COPD

Chronic Obstructive Pulmonary Disease

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Chronic Obstructive Pulmonary Disease, Chronic Obstructive Lung Disease, COPD

  • Epidemiology
  1. COPD Incidence in U.S.: 15 Million patients
  2. COPD affects 6% of adults in U.S.
  3. COPD results in 126,000 deaths per year in U.S. (4th leading cause of death)
  • Risk Factors
  1. Age over 35 years old (esp. >45 years old)
  2. Cigarette smoking and Exposure to Tobacco smoke
    1. Active, continuous smoking confers COPD absolute risk of 25%
    2. Tobacco use >40 pack years has LR+ 7.3
    3. Tobacco Abuse is responsible for >80% of COPD cases
    4. Women have a greater degree of lung damage and Impairment for a given exposure
      1. Increased hyper-responsiveness to exogenous toxins
      2. Chapman (2004) Clin Chest Med 25:331-41 [PubMed]
  3. Domestic or Occupational pollutants
    1. See Irritant-induced Asthma
    2. See Allergic Occupational Asthma
    3. Mineral Dust (e.g. Mining of coal or hard rock, Concrete manufacture, Silica)
    4. Organic Dust (e.g. Cotton, hemp, grains)
    5. Gas Fumes (e.g. heavy metals, welding, sulfur dioxide, isocyanates)
    6. Boschetto (2006) J Occup Med Toxicol 1:11 [PubMed]
  4. Recurrent respiratory infections (especially Infancy)
  5. Atopic Patients
  6. Family History of COPD
  7. Alpha-1-Antitrypsin Deficiency
    1. Suspect in patients under age 45 without other risk
    2. Other protease deficiencies may also be related
  • Definition
  • Chronic Obstructive Pulmonary Disease
  1. See Emphysema and Chronic Bronchitis
  2. Progressive chronic airflow obstruction
  3. Irreversibility distinguishes COPD from Asthma
  4. Types
    1. Chronic Bronchitis ("Blue Bloater")
    2. Emphysema ("Pink Puffer")
  • Diagnosis
  • Symptoms
  1. Risk factors (see above) AND
  2. At least one of the following
    1. Dyspnea at rest or Dyspnea on exertion
    2. Chronic Cough with or without Sputum production
    3. Wheezing
  1. See Emphysema and Chronic Bronchitis
  2. GOLD criteria
    1. Post-Bronchodilator FEV1 to FVC ratio: 0.7
  3. GOLD and NICE Severity stratification
    1. Mild: FEV1 80% or greater than predicted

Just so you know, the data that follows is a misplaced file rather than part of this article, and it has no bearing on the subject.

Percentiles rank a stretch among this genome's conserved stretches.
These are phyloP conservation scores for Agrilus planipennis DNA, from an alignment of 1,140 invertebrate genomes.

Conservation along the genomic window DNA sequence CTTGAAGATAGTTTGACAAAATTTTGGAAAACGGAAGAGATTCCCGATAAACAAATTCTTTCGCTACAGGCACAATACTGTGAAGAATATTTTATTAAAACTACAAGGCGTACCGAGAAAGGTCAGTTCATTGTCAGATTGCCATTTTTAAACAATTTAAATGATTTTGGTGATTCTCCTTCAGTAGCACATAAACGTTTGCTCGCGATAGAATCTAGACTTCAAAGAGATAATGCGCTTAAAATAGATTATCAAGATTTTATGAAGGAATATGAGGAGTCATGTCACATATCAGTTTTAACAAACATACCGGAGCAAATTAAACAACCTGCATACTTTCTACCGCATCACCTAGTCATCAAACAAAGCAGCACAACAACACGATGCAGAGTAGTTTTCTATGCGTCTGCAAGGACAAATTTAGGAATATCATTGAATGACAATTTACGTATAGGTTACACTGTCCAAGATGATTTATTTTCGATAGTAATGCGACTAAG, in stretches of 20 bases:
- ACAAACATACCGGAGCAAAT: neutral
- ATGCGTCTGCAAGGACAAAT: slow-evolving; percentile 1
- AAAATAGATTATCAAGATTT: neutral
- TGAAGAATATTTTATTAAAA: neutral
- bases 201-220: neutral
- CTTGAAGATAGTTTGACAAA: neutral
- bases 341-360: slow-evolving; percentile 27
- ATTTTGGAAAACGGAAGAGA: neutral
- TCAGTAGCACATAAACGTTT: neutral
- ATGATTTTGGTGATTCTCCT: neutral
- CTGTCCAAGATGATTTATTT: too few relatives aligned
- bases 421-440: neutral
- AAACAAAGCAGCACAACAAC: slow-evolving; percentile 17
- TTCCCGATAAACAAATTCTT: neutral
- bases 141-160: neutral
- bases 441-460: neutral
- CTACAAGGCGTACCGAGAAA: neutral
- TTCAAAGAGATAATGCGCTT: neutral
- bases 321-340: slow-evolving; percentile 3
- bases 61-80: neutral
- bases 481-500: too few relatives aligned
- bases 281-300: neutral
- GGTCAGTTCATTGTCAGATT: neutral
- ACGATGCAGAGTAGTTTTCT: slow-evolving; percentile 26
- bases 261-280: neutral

2. Moderate: FEV1 <80% of predicted
    3. Severe: FEV1 <50% of predicted
    4. Very Severe: FEV1 <30% of predicted
  4. Other findings
    1. DLCO diminished in Emphysema
    2. Increased Total Lung Capacity
    3. Increased Residual Volume
    4. Peak Flow <350 L/min
  • Staging
  • Labs
  1. See Emphysema and Chronic Bronchitis
  2. Arterial Blood Gas
    1. Indicated in severe or very severe COPD
  3. Alpha-1-antitrypsin indications
    1. Age under 45 years
    2. No prior smoking history
    3. Family History of Alpha-1-Antitrypsin Deficiency
    4. Comorbid Cirrhosis
  1. See Emphysema and Chronic Bronchitis
  2. Lung hyperinflation
  3. Diaphragm flattening
  4. Distal pulmonary vessel tapering
  5. Increased basilar markings in Chronic Bronchitis
  • Differential Diagnosis
  1. Asthma
  2. Bronchiectasis (associated with recurrent Pneumonia)
  3. Bronchiolitis Obliterans
  4. Diffuse panbronchiolitis (associated with Immunodeficiency in asian descent)
  5. Congestive Heart Failure
  6. Lung Cancer
  7. Cystic Fibrosis
  8. Interstitial Lung Disease (e.g. Idiopathic Pulmonary Fibrosis, Sarcoidosis)
  9. Tuberculosis
  10. Kyphoscoliosis and other chest wall disorders (e.g. severe Pectus Excavatum)
  11. Pulmonary Arterial Hypertension
  12. Upper airway obstruction (tracheal stenosis, tracheal mass)
  13. Vocal Cord Dysfunction
  • Complications
  1. Severe Chronic Dyspnea (66%)
  2. Severe total body pain (25%)
  • Screening
  1. COPD Screening is not recommended in asymptomatic patients (ACP, GOLD, AAFP, USPTF)
  2. Prior proposed recommendations for screening: Spirometry in 10 pack year smokers over age 40 years
    1. Zielinski (2001) Chest 119:731-6 [PubMed]
  • Prognosis
  1. See BODE Index
  2. Factors associated with a worse prognosis (mortality)
    1. FEV1 < 750 cc (<50% of predicted)
    2. Rapid FEV1 decline
    3. Lower diffusion capacity
    4. Hypoxia with PaO2 <55 mmHg
    5. Older patients
    6. Continued Tobacco Abuse
    7. Hypercapnia with PaCO2 > 45 mmHg
    8. Right-sided Heart Failure
    9. Malnutrition
    10. Resting Tachycardia
  3. Factors associated with a better prognosis
    1. Post-Bronchodilator FEV1 shows reversible component
    2. Atopy history